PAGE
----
Thermodynamic stability of ligand-protected metal nanoclusters


Despite the great advances in synthesis and structural determination of atomically precise, thiolate-protected metal nanoclusters, our understanding of the driving forces for their colloidal stabilization is very limited. Currently there is a lack of models able to describe the thermodynamic stability of these ‘magic-number’ colloidal nanoclusters as a function of their atomic-level structural characteristics. Herein, we introduce the thermodynamic stability theory, derived from first principles, which is able to address stability of thiolate-protected metal nanoclusters as a function of the number of metal core atoms and thiolates on the nanocluster shell. Surprisingly, we reveal a fine energy balance between the core cohesive energy and the shell-to-core binding energy that appears to drive nanocluster stabilization. Our theory applies to both charged and neutral systems and captures a large number of experimental observations. Importantly, it opens new avenues for accelerating the discovery of stable, atomically precise, colloidal metal nanoclusters.


Metal nanoclusters (NCs) are an exciting class of materials due to their unique properties that differ from both bulk and atomic-scale behaviour. Colloidal NCs stabilized by the presence of thiolate molecules on their surface, in particular, have broad applications that range from biolabeling to targeted drug delivery to catalysis1,2,3. In the Brust–Schiffrin-type syntheses of these colloidal NCs, metal salts (most notably, Au) are reduced in the presence of thiolate ligands to produce NCs of specific sizes depending on the ligands and reaction conditions used4,5. The resulting size (and shape) of the NCs, in turn, determines their physicochemical properties2. Advances in materials characterization have enabled the crystal structure determination of a series of thermally stable (magic-number) thiolated metal NCs (MnSRm, where M=metal and SR=thiolate group) consisting of up to a few hundred atoms5,6,7,8,9,10,11,12,13,14,15,16,17,18,19. First-principles-based computational modelling has also been employed to probe structural and electronic properties of these magic-number clusters. In particular, the ‘divide-and-protect’ theory emerged in an effort to rationalize the observed structural characteristics of Au NC and the ‘superatom’ theory to explain the magic-number NC stability11,14,15,17,20,21.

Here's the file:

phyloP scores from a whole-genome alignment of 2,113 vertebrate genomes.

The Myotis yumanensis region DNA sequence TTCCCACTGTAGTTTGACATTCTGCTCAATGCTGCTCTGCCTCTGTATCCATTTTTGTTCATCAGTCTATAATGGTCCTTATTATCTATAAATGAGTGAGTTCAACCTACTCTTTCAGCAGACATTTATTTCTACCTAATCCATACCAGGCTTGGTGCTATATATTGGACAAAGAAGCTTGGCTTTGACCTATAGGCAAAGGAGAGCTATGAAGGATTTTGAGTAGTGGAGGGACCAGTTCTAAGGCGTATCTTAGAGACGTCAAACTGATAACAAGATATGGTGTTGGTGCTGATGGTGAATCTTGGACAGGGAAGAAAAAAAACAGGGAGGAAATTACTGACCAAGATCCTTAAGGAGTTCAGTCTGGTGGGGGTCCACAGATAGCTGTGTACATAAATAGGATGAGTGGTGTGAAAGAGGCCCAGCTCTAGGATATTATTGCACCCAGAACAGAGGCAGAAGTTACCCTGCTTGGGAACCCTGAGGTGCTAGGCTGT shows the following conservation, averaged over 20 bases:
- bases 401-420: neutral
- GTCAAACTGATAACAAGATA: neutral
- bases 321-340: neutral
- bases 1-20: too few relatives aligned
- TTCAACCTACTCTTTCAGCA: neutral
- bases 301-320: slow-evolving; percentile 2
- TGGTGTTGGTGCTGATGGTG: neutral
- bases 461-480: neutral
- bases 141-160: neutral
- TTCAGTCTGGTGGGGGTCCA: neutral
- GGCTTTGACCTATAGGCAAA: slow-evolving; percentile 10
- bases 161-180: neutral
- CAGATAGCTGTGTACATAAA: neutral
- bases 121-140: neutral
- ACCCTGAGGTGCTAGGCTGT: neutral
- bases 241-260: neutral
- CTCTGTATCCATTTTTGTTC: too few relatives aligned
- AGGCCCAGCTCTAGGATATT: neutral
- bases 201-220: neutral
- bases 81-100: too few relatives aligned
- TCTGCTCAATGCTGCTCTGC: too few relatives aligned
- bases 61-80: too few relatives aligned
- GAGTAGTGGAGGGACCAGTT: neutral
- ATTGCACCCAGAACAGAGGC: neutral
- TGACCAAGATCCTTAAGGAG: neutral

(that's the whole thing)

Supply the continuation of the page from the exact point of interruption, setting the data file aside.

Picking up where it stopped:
The divide-and-protect theory suggests that Au NCs form from maximizing Au–Au and Au–S interactions that take place in the core and on the surface of the NC, respectively. This leads to NC structures consisting of metallic Au cores with shell structures (also reported in the literature as cages) formed from thiolate–Au bond networks, –SR(–Au–SR)n–, known as ‘staple motifs’15,16,22. Divide-and-protect (or similar ‘core-in-cage’) theory has proven very effective in suggesting NC structural characteristics, with every experimentally identified NC having this core-in-shell structure15,23. The superatom theory, on the other hand, states that magic-number stability results from the formation of closed-shell electronic orbital structures, similar to noble gases17. This theory has been successful in explaining the optical and catalytic properties of several magic-number NCs, but has been shown to have weaknesses as a universal descriptor for the thermodynamic stability of thiolated Au NCs14,24. In particular, the Au20SR16 and Au36SR24 do not fall in the predictions of the superatom theory, but have been successfully experimentally synthesized and isolated under thermodynamic conditions25,26. In addition, although this theory was originally derived solely based on Au NCs, it should theoretically apply to all metals that fall on the same column of the periodic table, since it applies electron counting and shell closure rules. Yet, metals that fall in the same periodic table column (for example, Au versus Cu) do not form NCs of the same size (number of metal atoms and ligands) and structure. Moreover, the divide-and-protect theory only suggests structural trends and does not introduce a quantitative descriptor for NC stability, resulting in theoretical predictions of NC structures that are based on general structural criteria. In this context we define structure as composition (Au versus S content) in addition to NC size and shape (morphology). As a result, the reported computationally predicted NCs have deviated from the experimentally synthesized ones as in the case of Au24(SR)20 (refs 11, 12). Beyond first-principles calculations, simple geometric scaling laws relating the total number of Au atoms (n) to the number of ligands (m) in NCs have been discovered, though these relations show limitations in predicting NC morphology27,28. In addition, the in silico structural prediction of stable NCs is currently computationally intractable for NC sizes larger than a couple of hundred atoms (treated with first-principles methods). Taking all these observations together, there is a critical need to develop theoretical models able to describe the stability of colloidal NCs as a function of the specific NC structural characteristics.

Herein, we propose a ‘thermodynamic stability’ theory based on first-principles density functional theory (DFT) calculations performed on experimentally identified metal NCs. Our developed theory introduces thermodynamic descriptors that are dependent on the detailed structural characteristics of the NCs. Moreover, our theory introduces new pathways for discovering in silico atomic-precise metal NC architectures that are thermodynamically stable and synthesizable in the lab.


Thermodynamic stability theory